New Zealand’s glaciers lost significant ice mass again last summer.
The National Institute of Water & Atmospheric Research (NIWA) has just released the results of its annual end-of-summer survey of the snowline on key South Island glaciers, showing continued loss of glacier mass.
The survey uses a small fixed wing aircraft to fly over 50 glaciers in the Southern Alps and Kaikoura. Scientists take photographs and then analyse the images to determine the position of the snowline after the summer melt but before the first winter snowfall. This provides an index of the mass balance or ’health’ of the glaciers of New Zealand. The survey has been going since 1977.
NIWA Snow and Ice Scientist Dr Jordy Hendrikx says weather patterns over the course of the year from April 2008 to March 2009 meant that overall the glaciers had lost much more ice than they had gained. This was mainly due to the combination of above normal temperatures and near normal or below normal rainfall for the Southern Alps during winter, and La Niña-like patterns producing more northerly flows creating normal-to-above normal temperatures, above normal sunshine, and well below normal precipitation for the Southern Alps particularly during late summer.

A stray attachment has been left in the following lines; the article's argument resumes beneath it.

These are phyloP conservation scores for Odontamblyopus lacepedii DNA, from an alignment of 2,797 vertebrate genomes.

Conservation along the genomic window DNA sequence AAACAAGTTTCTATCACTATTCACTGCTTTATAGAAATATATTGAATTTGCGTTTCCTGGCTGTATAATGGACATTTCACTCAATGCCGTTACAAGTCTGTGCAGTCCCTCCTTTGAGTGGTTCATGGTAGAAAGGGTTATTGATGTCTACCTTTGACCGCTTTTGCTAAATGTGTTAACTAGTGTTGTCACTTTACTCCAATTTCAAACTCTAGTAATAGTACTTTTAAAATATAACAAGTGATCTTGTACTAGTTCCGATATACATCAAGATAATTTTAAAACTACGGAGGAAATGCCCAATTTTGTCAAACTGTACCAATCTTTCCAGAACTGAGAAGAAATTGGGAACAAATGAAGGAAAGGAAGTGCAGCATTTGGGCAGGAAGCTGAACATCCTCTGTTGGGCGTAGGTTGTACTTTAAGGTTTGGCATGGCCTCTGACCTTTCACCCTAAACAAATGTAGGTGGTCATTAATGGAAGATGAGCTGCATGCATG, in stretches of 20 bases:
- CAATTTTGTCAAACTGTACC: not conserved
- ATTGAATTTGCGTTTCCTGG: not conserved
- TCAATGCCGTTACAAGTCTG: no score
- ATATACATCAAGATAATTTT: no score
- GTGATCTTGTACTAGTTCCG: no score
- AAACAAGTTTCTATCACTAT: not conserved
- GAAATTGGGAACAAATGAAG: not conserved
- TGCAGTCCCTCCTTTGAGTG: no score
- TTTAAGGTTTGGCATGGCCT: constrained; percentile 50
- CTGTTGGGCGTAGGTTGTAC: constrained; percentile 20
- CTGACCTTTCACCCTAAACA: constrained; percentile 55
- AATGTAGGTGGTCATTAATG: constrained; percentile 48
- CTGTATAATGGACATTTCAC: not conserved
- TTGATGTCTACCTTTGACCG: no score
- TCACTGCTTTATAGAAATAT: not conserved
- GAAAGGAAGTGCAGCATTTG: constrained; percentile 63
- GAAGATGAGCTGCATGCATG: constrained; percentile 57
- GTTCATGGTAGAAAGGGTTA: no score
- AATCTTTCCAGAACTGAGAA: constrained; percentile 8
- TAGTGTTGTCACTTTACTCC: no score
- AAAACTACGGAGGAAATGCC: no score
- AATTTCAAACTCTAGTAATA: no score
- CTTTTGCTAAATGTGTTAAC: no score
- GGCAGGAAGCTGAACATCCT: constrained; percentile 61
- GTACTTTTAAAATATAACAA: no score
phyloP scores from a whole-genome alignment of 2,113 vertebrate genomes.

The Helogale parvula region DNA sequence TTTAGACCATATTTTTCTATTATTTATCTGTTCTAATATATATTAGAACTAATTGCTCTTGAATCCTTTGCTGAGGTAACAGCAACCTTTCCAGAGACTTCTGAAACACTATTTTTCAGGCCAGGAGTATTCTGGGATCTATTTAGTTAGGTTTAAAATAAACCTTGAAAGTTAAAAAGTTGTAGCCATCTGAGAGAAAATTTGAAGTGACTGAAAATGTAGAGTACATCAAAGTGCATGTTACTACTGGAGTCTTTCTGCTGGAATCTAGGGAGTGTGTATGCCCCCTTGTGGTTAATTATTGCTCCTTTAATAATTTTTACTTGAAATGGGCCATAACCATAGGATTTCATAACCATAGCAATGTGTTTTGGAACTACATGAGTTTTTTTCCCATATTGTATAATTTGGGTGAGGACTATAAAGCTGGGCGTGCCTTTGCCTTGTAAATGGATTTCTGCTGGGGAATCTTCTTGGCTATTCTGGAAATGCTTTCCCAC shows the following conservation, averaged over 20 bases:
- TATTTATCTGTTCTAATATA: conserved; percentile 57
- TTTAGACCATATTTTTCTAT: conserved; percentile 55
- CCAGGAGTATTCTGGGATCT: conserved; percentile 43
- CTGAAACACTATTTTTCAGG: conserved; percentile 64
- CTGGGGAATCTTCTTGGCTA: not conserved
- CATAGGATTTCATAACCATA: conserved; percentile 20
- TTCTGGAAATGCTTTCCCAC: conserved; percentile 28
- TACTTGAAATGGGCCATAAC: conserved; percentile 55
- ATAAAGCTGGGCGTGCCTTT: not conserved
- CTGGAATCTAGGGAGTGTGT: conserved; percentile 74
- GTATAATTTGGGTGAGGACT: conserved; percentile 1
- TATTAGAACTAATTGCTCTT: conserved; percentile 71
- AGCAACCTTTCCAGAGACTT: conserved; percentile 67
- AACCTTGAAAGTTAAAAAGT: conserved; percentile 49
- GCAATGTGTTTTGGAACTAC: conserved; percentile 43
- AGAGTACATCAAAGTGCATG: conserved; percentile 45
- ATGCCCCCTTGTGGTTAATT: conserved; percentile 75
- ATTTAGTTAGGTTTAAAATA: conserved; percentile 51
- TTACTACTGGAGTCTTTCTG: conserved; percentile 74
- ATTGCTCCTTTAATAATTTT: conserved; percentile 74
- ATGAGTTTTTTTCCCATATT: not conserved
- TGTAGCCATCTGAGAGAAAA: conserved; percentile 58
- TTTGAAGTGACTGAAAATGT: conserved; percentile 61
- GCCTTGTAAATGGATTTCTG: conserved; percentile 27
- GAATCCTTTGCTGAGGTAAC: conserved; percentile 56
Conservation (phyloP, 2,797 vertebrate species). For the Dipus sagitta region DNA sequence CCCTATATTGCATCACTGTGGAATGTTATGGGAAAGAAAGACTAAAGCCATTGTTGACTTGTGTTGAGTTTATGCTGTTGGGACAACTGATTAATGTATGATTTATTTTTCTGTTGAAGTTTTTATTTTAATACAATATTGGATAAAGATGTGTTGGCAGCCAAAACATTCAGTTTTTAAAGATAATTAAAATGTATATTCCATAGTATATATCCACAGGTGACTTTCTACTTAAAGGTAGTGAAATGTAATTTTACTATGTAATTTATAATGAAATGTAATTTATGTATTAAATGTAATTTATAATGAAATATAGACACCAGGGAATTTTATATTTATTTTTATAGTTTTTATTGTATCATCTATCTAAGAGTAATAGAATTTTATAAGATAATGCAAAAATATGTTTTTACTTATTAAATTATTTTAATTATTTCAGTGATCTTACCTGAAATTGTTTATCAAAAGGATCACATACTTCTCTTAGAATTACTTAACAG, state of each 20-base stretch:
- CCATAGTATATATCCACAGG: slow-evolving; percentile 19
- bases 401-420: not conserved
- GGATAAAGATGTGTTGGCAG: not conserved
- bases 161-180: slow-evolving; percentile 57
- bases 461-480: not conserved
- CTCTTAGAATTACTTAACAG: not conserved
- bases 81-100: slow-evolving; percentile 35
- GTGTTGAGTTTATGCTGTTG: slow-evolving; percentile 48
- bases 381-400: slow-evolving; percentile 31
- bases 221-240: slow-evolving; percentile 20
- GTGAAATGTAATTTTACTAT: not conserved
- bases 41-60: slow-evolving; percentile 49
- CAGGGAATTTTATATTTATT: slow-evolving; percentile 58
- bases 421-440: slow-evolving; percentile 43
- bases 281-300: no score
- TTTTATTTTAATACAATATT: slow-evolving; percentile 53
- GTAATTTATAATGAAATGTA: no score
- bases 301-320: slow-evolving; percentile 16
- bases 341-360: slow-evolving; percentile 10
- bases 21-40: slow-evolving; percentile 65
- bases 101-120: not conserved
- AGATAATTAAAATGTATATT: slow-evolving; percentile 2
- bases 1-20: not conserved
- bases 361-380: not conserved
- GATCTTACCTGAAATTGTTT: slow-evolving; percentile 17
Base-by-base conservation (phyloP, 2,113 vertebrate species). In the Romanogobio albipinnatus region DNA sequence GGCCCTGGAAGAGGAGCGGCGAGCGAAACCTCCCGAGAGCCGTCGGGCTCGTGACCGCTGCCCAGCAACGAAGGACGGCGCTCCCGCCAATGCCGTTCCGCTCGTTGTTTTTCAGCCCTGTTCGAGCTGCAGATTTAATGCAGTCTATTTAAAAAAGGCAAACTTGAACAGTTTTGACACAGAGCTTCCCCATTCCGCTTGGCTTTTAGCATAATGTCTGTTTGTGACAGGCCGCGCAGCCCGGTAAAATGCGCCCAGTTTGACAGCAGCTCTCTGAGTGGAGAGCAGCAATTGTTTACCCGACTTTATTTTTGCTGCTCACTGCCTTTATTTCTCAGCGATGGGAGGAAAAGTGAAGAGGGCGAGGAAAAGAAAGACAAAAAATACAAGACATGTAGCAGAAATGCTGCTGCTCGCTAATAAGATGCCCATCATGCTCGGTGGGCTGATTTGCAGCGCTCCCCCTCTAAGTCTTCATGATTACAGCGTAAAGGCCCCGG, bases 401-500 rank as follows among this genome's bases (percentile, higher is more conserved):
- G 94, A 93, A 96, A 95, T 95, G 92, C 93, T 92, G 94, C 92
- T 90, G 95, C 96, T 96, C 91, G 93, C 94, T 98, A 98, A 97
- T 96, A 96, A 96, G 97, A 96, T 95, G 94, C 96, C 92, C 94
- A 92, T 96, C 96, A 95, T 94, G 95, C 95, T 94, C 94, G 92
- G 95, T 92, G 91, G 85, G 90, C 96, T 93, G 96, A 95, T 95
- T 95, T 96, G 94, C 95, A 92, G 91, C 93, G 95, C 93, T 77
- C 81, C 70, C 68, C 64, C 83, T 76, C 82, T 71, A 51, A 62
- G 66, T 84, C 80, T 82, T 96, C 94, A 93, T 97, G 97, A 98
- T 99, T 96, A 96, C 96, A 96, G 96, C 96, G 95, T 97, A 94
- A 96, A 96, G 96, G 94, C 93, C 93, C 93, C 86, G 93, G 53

The higher the snowline, the more snow is lost to feed the glacier. On average, the snowline this year was about 95 metres above where it would need to be to keep the ice mass constant. This indicates that the loss of glacier mass observed in 2007-08 has continued.
When studying and reporting what is happening to glaciers, it is important to look at more than one factor. The position of the end of summer snowline is only part of the story; in New Zealand, an estimated 90 per cent of ice loss from glaciers since 1976 is due to down-wasting and lake calving. NIWA’s snowline surveys show an overall decrease in the glacier mass balance (and thereby volumes) over the past 33 years – but this is punctuated by periods where the prevailing weather conditions caused the glacier mass balance to increase for a few years.
Similarly, glacier terminus position (the “length” of a glacier) can be misleading when considered on its own because total volume can be decreasing even while terminus length is increasing.
Editor's Note: Original news release can be found here.